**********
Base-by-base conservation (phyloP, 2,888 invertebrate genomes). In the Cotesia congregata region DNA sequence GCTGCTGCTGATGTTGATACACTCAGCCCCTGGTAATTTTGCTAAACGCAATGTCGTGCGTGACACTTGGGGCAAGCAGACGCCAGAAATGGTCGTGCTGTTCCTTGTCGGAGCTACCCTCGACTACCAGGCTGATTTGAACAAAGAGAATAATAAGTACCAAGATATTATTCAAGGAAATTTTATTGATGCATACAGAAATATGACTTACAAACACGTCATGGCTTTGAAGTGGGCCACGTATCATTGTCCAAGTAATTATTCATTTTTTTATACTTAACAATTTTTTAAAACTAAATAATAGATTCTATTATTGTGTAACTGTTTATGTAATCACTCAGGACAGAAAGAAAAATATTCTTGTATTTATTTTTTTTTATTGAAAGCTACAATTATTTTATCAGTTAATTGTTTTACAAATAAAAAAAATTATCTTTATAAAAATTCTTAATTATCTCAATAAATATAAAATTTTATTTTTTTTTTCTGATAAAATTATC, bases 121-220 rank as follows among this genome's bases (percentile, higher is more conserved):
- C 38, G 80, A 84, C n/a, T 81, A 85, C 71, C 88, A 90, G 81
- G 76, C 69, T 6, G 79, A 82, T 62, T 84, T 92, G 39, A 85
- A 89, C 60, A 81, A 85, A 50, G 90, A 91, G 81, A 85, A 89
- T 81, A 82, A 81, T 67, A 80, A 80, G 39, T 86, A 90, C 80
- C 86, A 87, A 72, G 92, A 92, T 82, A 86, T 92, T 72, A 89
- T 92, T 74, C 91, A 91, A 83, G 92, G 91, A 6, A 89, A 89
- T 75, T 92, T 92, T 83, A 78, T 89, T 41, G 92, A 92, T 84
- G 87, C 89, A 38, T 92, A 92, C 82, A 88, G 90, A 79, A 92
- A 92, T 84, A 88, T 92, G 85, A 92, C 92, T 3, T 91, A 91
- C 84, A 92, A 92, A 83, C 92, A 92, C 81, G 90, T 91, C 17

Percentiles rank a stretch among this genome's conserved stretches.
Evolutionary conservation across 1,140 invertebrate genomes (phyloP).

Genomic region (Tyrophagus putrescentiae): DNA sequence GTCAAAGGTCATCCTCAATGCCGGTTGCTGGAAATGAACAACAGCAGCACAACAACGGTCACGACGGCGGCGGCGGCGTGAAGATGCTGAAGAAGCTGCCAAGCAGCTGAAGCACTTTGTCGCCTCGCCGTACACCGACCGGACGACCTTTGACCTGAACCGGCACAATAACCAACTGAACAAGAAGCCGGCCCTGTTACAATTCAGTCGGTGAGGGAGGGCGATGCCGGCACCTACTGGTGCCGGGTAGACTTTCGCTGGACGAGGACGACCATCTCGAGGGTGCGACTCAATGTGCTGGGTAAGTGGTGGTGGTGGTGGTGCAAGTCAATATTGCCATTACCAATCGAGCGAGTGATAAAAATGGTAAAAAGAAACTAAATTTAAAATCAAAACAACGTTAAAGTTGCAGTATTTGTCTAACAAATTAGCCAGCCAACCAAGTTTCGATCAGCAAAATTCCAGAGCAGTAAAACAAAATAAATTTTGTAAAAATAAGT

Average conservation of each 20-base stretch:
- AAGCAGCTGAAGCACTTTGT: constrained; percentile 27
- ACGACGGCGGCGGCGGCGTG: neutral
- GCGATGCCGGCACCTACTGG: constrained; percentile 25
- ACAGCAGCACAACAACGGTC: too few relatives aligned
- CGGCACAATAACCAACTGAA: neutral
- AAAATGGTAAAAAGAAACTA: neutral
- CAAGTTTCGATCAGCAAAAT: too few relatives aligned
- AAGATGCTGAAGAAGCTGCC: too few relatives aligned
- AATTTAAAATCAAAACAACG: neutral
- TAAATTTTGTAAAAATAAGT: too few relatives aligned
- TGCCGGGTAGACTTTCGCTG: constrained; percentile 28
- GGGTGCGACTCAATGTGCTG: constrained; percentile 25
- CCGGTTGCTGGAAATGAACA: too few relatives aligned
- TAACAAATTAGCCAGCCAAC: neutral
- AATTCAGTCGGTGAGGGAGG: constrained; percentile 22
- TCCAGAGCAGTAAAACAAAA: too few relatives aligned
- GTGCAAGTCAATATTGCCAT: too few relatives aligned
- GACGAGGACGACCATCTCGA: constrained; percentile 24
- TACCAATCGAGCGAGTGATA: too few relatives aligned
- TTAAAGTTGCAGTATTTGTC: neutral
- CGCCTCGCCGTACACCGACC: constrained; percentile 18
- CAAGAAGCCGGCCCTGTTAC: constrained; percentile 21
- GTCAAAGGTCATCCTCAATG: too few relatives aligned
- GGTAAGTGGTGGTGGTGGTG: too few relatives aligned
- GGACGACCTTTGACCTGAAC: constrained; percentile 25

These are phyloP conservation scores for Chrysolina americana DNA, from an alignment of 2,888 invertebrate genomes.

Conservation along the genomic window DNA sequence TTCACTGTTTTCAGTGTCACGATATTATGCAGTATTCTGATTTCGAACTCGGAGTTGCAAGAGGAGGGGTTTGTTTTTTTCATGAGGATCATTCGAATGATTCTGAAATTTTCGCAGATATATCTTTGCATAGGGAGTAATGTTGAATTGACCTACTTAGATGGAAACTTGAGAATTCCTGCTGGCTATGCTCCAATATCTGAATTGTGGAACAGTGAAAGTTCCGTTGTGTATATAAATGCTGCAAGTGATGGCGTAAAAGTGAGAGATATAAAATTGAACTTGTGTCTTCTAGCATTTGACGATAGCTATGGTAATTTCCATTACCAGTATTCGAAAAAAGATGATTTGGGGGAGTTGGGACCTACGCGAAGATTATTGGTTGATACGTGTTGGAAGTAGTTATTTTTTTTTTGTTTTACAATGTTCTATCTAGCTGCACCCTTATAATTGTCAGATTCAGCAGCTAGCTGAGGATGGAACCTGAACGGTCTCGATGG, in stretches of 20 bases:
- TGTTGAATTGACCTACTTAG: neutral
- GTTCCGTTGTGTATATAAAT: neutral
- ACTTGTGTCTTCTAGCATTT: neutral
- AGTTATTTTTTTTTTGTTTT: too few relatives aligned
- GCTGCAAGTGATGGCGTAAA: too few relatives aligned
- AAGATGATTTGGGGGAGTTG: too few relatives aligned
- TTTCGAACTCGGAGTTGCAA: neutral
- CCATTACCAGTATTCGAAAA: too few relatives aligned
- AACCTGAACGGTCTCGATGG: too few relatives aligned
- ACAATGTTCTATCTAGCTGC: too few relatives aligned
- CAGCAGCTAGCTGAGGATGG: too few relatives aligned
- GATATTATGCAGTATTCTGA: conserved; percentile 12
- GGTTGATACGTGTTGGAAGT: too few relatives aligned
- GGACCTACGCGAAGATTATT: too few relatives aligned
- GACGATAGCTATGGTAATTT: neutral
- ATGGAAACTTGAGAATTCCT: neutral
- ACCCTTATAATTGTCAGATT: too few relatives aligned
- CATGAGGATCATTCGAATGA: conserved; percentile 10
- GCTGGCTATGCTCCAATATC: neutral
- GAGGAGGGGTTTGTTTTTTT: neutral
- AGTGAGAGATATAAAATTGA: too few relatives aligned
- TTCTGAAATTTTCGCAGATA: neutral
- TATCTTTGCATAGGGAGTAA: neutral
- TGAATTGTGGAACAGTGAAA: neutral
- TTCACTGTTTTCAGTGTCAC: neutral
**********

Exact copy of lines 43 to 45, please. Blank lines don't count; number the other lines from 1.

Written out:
- TGTTGAATTGACCTACTTAG: neutral
- GTTCCGTTGTGTATATAAAT: neutral
- ACTTGTGTCTTCTAGCATTT: neutral